I’m baaaaaaack! I want to thank those who emailed and called me to ask why I wasn’t going to write anymore. Some emailed asking me to write again. I can’t even tell you how many people came over to speak with my father in shul about this. I also want to thank Yaakov Serle and Naftali Szrolovits for being persistent and not stop trying to woo me back. It wasn’t that I didn’t want to write; I just had no time. I had too many balls in the air, too many pots on the stove and I wasn’t able to handle it. Something had to be given up and, unfortunately, I chose one of the things that brought me so much joy. I loved reading the emails and writing the column, but I was breaking, and I thought that I had to let this go if I was going to be able to care for everything else in my life that mattered the way they should be cared for. But like a wise man told me many times, nothing worthwhile is easy, and give something to a busy person and it’ll get done; he or she will find the time. It’s hard, but I guess that’s what keeps life interesting: the juggle, the rush, the decision making. But here I am.

I guess I’m not a philosopher or someone who can teach others how to think of a situation in a new way. The fact that I have been trying to get people to approach shidduchim in a different way, a way of not calling everyone in the neighborhood or who taught at his or her school to find out information on the girl/guy, has been around for decades. It may not be the popular opinion, but I’m not the first person to speak about this. Not only do I speak about it, I live it as well. I met my husband at work. I knew what I knew about him from him. I talk the talk and walk the walk. Sometimes people get wrapped up in the “narishkeit” when it comes to shidduchim. That, too, has been around for a very long time, as well. Here are two emails from women who talked the talk long before I talked to my husband (then co-worker). Sometimes it’s better to lead by action instead of just telling others what to do.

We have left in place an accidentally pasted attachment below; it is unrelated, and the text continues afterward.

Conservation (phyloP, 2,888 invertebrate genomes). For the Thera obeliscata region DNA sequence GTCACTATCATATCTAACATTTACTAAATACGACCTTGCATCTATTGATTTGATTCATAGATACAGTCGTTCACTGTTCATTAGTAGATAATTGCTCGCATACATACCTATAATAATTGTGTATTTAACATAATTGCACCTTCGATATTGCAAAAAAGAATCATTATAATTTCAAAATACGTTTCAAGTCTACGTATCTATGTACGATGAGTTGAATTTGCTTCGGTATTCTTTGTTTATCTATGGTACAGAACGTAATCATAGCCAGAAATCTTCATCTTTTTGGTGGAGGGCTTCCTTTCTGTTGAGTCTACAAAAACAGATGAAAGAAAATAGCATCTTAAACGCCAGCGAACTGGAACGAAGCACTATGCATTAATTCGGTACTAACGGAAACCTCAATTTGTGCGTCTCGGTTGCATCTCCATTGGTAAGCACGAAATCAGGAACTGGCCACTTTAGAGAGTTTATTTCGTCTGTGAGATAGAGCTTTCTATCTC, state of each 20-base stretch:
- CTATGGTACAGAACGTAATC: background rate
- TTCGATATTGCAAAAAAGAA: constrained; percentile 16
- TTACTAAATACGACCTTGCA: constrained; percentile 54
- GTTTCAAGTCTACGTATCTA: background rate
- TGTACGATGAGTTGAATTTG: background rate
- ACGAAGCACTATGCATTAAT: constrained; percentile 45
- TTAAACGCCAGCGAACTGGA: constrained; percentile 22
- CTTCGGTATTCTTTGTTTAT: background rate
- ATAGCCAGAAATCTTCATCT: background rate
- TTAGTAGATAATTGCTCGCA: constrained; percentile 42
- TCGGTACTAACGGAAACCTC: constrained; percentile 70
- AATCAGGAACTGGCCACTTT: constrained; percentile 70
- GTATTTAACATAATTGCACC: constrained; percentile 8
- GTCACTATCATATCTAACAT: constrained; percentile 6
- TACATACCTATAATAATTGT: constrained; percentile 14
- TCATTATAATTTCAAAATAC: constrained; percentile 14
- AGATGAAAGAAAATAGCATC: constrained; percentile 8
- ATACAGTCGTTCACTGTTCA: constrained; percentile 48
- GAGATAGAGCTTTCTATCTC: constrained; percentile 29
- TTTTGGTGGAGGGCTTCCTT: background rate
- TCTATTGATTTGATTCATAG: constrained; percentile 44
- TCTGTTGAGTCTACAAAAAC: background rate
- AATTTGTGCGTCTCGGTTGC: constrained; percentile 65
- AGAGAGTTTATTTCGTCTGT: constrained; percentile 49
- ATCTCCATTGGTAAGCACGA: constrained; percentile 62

As I have always written, I will get straight to the point. I will not be writing this column any longer – or at least for the foreseeable future. Between work, family, responsibilities, obligations, and just plain trying to have a life, I do not have the time needed to devote to answering email questions or writing what’s on my mind. Some have noticed and commented to me (or my father) that my column hasn’t been appearing in every issue. I had to cut back to writing bi-weekly instead of weekly. And now I see that I must stop altogether for now.

 In life, people don’t stay the same. Your likes and dislikes may change from when you are a teenager to when you are a 40-year-old. Your perspective and opinion on things may evolve, as well. In the letter below, a young man writes that he is making some changes to his life; and while his girlfriend doesn’t mind him “changing,” she feels no need to make any changes to her life. The man is confused about what to do: Stay with this woman or try to find someone who shares his new hashkafah.

I’m going to cut right to the chase and get to the point. No pussyfooting around. I’m not the only person speaking and writing about how we must help singles get married. It’s not a new topic! I’ve been hearing about it since before I was even dating. So, let me ask all of you: Why is it that some singles say or do the stupidest or unmentchlich things (yes, I said stupidest) and then have the chutzpah to wonder “Why am I still single?”